They knew what they would find when they got there. The stale, off-white walls of the mental institution drained the color from the place. Someone had tried to make up for it by buying yellow couches, but all that did was disturb the patients further. And nothing could mask the smell of body odor, blood, and urine. The closer the wardens came to Andrea’s cell, the worse the smell became. The head warden knocked on Andrea’s door.

She didn’t answer. He knocked again, and she knocked back. Then a horrible scratching noise started on the other side of her door. The head warden pulled a key from his pocket and let himself in. The door swung open, hitting Andrea though she didn’t seem to notice. She was too busy drawing eyes on the floor with a black crayon stolen from the coloring center.

Black symbols darkened her white walls. Eyes overlapped pentagrams, covering almost every inch of white. Swirling symbols decorated her nightstand and headboard. She’d even started to color her bedspread.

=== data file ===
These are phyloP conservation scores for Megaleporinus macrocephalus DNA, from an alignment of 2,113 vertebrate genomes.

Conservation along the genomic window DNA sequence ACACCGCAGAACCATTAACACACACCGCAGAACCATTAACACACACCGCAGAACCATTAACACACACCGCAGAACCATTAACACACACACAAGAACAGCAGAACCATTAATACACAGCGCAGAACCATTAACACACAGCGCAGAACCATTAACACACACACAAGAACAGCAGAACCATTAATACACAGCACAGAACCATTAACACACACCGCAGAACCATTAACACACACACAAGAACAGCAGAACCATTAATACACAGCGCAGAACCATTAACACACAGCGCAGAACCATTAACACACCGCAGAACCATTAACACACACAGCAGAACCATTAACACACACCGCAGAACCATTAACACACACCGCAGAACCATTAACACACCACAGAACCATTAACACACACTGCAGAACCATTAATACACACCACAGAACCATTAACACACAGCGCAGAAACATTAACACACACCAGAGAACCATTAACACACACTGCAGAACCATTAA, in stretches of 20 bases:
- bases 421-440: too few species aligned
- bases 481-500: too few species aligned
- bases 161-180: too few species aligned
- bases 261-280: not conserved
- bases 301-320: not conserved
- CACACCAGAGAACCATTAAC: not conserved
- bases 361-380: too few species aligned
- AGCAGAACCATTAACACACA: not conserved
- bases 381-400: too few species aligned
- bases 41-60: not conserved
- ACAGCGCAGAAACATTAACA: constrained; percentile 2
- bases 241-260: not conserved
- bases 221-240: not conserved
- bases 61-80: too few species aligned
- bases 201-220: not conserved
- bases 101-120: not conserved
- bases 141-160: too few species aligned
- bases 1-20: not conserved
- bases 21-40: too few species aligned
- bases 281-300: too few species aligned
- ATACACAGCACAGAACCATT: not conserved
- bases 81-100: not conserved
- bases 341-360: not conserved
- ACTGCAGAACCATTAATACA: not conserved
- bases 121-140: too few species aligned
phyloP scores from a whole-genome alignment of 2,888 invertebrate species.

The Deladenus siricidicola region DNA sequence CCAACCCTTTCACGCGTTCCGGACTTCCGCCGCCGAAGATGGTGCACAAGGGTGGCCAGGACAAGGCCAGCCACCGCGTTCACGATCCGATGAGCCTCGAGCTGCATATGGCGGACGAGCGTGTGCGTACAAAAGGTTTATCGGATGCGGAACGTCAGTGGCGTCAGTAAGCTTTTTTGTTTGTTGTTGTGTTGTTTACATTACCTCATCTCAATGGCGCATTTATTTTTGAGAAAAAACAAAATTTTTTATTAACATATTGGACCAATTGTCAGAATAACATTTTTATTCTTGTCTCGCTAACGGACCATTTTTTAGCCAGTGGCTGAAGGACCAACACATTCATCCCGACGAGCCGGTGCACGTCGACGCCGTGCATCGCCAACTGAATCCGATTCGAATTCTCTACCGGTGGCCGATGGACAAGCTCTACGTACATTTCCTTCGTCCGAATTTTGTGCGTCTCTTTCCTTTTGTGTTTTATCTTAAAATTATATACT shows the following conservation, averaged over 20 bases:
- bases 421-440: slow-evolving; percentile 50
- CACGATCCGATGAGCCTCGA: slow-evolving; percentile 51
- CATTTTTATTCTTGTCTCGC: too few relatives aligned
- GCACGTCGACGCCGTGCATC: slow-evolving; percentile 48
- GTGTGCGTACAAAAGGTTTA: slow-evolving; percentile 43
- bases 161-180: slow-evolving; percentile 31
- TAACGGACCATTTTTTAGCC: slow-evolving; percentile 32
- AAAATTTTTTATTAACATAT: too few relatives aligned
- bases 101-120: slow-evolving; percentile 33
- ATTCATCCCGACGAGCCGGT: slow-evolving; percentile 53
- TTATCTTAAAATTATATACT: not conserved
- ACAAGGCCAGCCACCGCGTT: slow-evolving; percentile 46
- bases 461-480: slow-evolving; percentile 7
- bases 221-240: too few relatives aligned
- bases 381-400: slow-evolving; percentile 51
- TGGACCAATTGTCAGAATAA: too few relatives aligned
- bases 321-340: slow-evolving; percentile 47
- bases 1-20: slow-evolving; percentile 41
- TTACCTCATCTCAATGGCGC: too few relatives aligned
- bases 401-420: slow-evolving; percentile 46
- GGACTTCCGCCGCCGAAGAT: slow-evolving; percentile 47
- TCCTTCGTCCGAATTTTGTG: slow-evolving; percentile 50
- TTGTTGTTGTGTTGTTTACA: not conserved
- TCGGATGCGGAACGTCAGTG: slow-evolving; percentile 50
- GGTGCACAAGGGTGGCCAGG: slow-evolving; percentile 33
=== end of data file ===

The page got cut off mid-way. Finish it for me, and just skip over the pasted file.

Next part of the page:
The head warden took a step into her room and her head snapped up. Her eyes were narrow and there was a disconnect. This person sitting on Andrea’s floor wasn’t Andrea.

The warden held out his hand. “The crayon, please.”

She hissed and drew faster, still staring unblinkingly. The warden cleared his throat. “Andrea, you are not a witch. You have psychosis. It’s very treatable as long as you follow our procedures. We can help you.”

Words poured from her mouth in a language unspoken for centuries. Fear bristled in the warden’s heart, and he shifted his weight to run. Then he felt it. It was as if his body had been penetrated by a ghostly hand. Cold discomfort went through him. It latched onto his stomach and forced him to his knees. Eye to eye with Andrea, he saw a primal darkness there and for a brief moment he felt one with something greater than himself.

The head warden died at 12:01 a.m. on an average Tuesday morning. Andrea vanished from her room at 12:02 a.m. No one bothered looking for her.

Is it Love if?

Lavender straightened her desk at least twenty times a day. She’d wake up in the morning, drink her coffee, and fix her desk before starting her work as a freelance editor. On the good days, her husband, David, would kiss her before leaving for his law firm. Today, the front door opened and closed without a word. Lavender adjusted her papers again before reading another chapter of the manuscript she was editing. She highlighted at least five paragraphs in red and typed a detailed note to the author about how to fix it. He probably wouldn’t do it. She’d sent his manuscript back at least seven times already, which meant more pay but less new customers.